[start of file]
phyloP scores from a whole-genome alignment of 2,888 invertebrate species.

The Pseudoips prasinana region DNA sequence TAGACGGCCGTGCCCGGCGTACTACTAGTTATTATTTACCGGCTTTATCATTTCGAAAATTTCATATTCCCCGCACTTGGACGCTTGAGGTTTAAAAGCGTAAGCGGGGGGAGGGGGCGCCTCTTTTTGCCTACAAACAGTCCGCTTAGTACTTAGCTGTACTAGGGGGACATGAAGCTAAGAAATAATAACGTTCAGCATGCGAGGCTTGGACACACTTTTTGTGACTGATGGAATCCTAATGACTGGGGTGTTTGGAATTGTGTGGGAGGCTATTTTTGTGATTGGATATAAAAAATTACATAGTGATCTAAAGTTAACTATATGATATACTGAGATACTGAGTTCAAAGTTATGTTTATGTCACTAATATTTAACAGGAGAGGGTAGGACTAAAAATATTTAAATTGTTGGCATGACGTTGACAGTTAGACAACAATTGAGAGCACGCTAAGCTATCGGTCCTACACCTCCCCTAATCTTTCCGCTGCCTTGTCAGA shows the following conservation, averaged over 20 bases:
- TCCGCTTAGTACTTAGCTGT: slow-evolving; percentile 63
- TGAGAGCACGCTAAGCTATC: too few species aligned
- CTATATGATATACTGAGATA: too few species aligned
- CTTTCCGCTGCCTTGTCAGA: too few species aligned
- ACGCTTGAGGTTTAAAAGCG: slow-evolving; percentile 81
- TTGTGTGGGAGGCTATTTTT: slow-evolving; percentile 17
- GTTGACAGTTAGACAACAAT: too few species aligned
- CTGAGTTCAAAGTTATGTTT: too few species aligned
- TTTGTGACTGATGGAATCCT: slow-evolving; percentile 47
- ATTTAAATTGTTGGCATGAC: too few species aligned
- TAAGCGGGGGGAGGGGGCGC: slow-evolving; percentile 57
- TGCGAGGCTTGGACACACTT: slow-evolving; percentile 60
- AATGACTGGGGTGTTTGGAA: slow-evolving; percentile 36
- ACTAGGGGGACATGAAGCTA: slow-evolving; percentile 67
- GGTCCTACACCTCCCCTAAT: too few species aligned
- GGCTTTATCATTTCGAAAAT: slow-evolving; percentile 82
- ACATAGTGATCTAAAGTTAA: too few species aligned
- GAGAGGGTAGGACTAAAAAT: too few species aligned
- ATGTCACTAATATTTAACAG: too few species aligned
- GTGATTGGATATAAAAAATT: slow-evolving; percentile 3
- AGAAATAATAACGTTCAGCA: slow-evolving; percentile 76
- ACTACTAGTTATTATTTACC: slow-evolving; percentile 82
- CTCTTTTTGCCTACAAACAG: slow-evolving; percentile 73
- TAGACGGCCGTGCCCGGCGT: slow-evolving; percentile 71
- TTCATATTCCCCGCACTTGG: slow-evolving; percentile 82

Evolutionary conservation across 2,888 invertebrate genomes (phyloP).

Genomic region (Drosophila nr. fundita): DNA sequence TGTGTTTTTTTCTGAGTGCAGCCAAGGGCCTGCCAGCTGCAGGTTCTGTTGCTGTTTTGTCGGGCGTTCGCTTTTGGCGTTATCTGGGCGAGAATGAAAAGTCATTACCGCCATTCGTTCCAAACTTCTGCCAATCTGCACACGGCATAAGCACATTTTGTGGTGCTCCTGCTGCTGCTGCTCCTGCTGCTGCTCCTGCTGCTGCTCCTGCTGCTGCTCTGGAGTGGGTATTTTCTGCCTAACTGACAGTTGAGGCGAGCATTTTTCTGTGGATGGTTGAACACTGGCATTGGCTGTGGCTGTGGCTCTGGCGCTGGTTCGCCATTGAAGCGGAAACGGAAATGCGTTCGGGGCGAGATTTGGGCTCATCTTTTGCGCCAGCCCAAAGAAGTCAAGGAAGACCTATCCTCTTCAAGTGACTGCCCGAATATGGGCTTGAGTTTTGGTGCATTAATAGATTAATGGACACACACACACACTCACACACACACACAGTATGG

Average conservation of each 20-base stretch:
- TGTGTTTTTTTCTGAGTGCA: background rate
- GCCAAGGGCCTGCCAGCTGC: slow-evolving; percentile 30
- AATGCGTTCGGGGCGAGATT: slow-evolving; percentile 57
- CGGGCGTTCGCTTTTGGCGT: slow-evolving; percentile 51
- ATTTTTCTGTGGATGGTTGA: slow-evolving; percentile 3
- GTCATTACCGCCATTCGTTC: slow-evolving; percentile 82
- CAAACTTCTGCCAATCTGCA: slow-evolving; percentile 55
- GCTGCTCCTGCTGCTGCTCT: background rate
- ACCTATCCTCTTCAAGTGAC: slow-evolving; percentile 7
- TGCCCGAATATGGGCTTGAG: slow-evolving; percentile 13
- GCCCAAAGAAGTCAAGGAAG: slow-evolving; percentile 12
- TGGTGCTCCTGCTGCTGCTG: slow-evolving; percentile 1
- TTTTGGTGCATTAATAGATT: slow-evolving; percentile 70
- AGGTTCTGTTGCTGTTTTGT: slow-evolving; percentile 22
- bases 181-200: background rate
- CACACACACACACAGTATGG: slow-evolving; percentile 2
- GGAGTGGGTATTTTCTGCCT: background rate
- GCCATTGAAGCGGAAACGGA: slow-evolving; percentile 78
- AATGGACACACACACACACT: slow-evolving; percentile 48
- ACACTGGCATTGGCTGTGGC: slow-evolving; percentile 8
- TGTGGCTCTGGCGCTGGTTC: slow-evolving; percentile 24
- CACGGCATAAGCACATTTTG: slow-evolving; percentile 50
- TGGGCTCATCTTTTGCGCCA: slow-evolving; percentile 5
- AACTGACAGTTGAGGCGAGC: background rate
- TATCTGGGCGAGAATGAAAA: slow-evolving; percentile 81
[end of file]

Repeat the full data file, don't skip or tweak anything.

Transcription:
phyloP scores from a whole-genome alignment of 2,888 invertebrate species.

The Pseudoips prasinana region DNA sequence TAGACGGCCGTGCCCGGCGTACTACTAGTTATTATTTACCGGCTTTATCATTTCGAAAATTTCATATTCCCCGCACTTGGACGCTTGAGGTTTAAAAGCGTAAGCGGGGGGAGGGGGCGCCTCTTTTTGCCTACAAACAGTCCGCTTAGTACTTAGCTGTACTAGGGGGACATGAAGCTAAGAAATAATAACGTTCAGCATGCGAGGCTTGGACACACTTTTTGTGACTGATGGAATCCTAATGACTGGGGTGTTTGGAATTGTGTGGGAGGCTATTTTTGTGATTGGATATAAAAAATTACATAGTGATCTAAAGTTAACTATATGATATACTGAGATACTGAGTTCAAAGTTATGTTTATGTCACTAATATTTAACAGGAGAGGGTAGGACTAAAAATATTTAAATTGTTGGCATGACGTTGACAGTTAGACAACAATTGAGAGCACGCTAAGCTATCGGTCCTACACCTCCCCTAATCTTTCCGCTGCCTTGTCAGA shows the following conservation, averaged over 20 bases:
- TCCGCTTAGTACTTAGCTGT: slow-evolving; percentile 63
- TGAGAGCACGCTAAGCTATC: too few species aligned
- CTATATGATATACTGAGATA: too few species aligned
- CTTTCCGCTGCCTTGTCAGA: too few species aligned
- ACGCTTGAGGTTTAAAAGCG: slow-evolving; percentile 81
- TTGTGTGGGAGGCTATTTTT: slow-evolving; percentile 17
- GTTGACAGTTAGACAACAAT: too few species aligned
- CTGAGTTCAAAGTTATGTTT: too few species aligned
- TTTGTGACTGATGGAATCCT: slow-evolving; percentile 47
- ATTTAAATTGTTGGCATGAC: too few species aligned
- TAAGCGGGGGGAGGGGGCGC: slow-evolving; percentile 57
- TGCGAGGCTTGGACACACTT: slow-evolving; percentile 60
- AATGACTGGGGTGTTTGGAA: slow-evolving; percentile 36
- ACTAGGGGGACATGAAGCTA: slow-evolving; percentile 67
- GGTCCTACACCTCCCCTAAT: too few species aligned
- GGCTTTATCATTTCGAAAAT: slow-evolving; percentile 82
- ACATAGTGATCTAAAGTTAA: too few species aligned
- GAGAGGGTAGGACTAAAAAT: too few species aligned
- ATGTCACTAATATTTAACAG: too few species aligned
- GTGATTGGATATAAAAAATT: slow-evolving; percentile 3
- AGAAATAATAACGTTCAGCA: slow-evolving; percentile 76
- ACTACTAGTTATTATTTACC: slow-evolving; percentile 82
- CTCTTTTTGCCTACAAACAG: slow-evolving; percentile 73
- TAGACGGCCGTGCCCGGCGT: slow-evolving; percentile 71
- TTCATATTCCCCGCACTTGG: slow-evolving; percentile 82

Evolutionary conservation across 2,888 invertebrate genomes (phyloP).

Genomic region (Drosophila nr. fundita): DNA sequence TGTGTTTTTTTCTGAGTGCAGCCAAGGGCCTGCCAGCTGCAGGTTCTGTTGCTGTTTTGTCGGGCGTTCGCTTTTGGCGTTATCTGGGCGAGAATGAAAAGTCATTACCGCCATTCGTTCCAAACTTCTGCCAATCTGCACACGGCATAAGCACATTTTGTGGTGCTCCTGCTGCTGCTGCTCCTGCTGCTGCTCCTGCTGCTGCTCCTGCTGCTGCTCTGGAGTGGGTATTTTCTGCCTAACTGACAGTTGAGGCGAGCATTTTTCTGTGGATGGTTGAACACTGGCATTGGCTGTGGCTGTGGCTCTGGCGCTGGTTCGCCATTGAAGCGGAAACGGAAATGCGTTCGGGGCGAGATTTGGGCTCATCTTTTGCGCCAGCCCAAAGAAGTCAAGGAAGACCTATCCTCTTCAAGTGACTGCCCGAATATGGGCTTGAGTTTTGGTGCATTAATAGATTAATGGACACACACACACACTCACACACACACACAGTATGG

Average conservation of each 20-base stretch:
- TGTGTTTTTTTCTGAGTGCA: background rate
- GCCAAGGGCCTGCCAGCTGC: slow-evolving; percentile 30
- AATGCGTTCGGGGCGAGATT: slow-evolving; percentile 57
- CGGGCGTTCGCTTTTGGCGT: slow-evolving; percentile 51
- ATTTTTCTGTGGATGGTTGA: slow-evolving; percentile 3
- GTCATTACCGCCATTCGTTC: slow-evolving; percentile 82
- CAAACTTCTGCCAATCTGCA: slow-evolving; percentile 55
- GCTGCTCCTGCTGCTGCTCT: background rate
- ACCTATCCTCTTCAAGTGAC: slow-evolving; percentile 7
- TGCCCGAATATGGGCTTGAG: slow-evolving; percentile 13
- GCCCAAAGAAGTCAAGGAAG: slow-evolving; percentile 12
- TGGTGCTCCTGCTGCTGCTG: slow-evolving; percentile 1
- TTTTGGTGCATTAATAGATT: slow-evolving; percentile 70
- AGGTTCTGTTGCTGTTTTGT: slow-evolving; percentile 22
- bases 181-200: background rate
- CACACACACACACAGTATGG: slow-evolving; percentile 2
- GGAGTGGGTATTTTCTGCCT: background rate
- GCCATTGAAGCGGAAACGGA: slow-evolving; percentile 78
- AATGGACACACACACACACT: slow-evolving; percentile 48
- ACACTGGCATTGGCTGTGGC: slow-evolving; percentile 8
- TGTGGCTCTGGCGCTGGTTC: slow-evolving; percentile 24
- CACGGCATAAGCACATTTTG: slow-evolving; percentile 50
- TGGGCTCATCTTTTGCGCCA: slow-evolving; percentile 5
- AACTGACAGTTGAGGCGAGC: background rate
- TATCTGGGCGAGAATGAAAA: slow-evolving; percentile 81